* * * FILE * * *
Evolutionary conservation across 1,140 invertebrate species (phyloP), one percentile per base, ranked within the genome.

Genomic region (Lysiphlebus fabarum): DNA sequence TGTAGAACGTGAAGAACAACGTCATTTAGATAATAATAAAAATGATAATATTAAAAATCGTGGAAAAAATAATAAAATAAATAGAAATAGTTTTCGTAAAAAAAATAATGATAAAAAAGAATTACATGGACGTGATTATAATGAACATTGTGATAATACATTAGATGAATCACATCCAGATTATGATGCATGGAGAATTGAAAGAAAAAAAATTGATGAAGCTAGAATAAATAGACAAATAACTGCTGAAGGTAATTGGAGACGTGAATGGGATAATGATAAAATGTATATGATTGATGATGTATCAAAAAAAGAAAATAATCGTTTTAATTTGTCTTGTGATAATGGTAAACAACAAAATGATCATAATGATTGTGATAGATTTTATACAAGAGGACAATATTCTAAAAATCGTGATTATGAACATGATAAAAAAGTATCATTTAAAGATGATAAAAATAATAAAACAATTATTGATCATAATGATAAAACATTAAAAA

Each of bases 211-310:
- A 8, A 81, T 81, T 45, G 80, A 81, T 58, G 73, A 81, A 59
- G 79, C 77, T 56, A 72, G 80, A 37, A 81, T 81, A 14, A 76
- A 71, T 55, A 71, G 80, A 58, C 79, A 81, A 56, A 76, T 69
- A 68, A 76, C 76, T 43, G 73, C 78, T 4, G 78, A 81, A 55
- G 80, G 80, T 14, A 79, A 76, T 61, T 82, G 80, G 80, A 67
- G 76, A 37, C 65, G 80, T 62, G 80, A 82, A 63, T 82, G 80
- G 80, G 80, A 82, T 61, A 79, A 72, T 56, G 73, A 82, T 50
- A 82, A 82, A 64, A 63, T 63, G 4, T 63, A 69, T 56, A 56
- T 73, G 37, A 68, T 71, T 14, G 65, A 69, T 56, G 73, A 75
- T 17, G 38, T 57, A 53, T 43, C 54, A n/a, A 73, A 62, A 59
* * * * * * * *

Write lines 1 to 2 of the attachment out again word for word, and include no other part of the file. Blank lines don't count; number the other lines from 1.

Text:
Evolutionary conservation across 1,140 invertebrate species (phyloP), one percentile per base, ranked within the genome.

Genomic region (Lysiphlebus fabarum): DNA sequence TGTAGAACGTGAAGAACAACGTCATTTAGATAATAATAAAAATGATAATATTAAAAATCGTGGAAAAAATAATAAAATAAATAGAAATAGTTTTCGTAAAAAAAATAATGATAAAAAAGAATTACATGGACGTGATTATAATGAACATTGTGATAATACATTAGATGAATCACATCCAGATTATGATGCATGGAGAATTGAAAGAAAAAAAATTGATGAAGCTAGAATAAATAGACAAATAACTGCTGAAGGTAATTGGAGACGTGAATGGGATAATGATAAAATGTATATGATTGATGATGTATCAAAAAAAGAAAATAATCGTTTTAATTTGTCTTGTGATAATGGTAAACAACAAAATGATCATAATGATTGTGATAGATTTTATACAAGAGGACAATATTCTAAAAATCGTGATTATGAACATGATAAAAAAGTATCATTTAAAGATGATAAAAATAATAAAACAATTATTGATCATAATGATAAAACATTAAAAA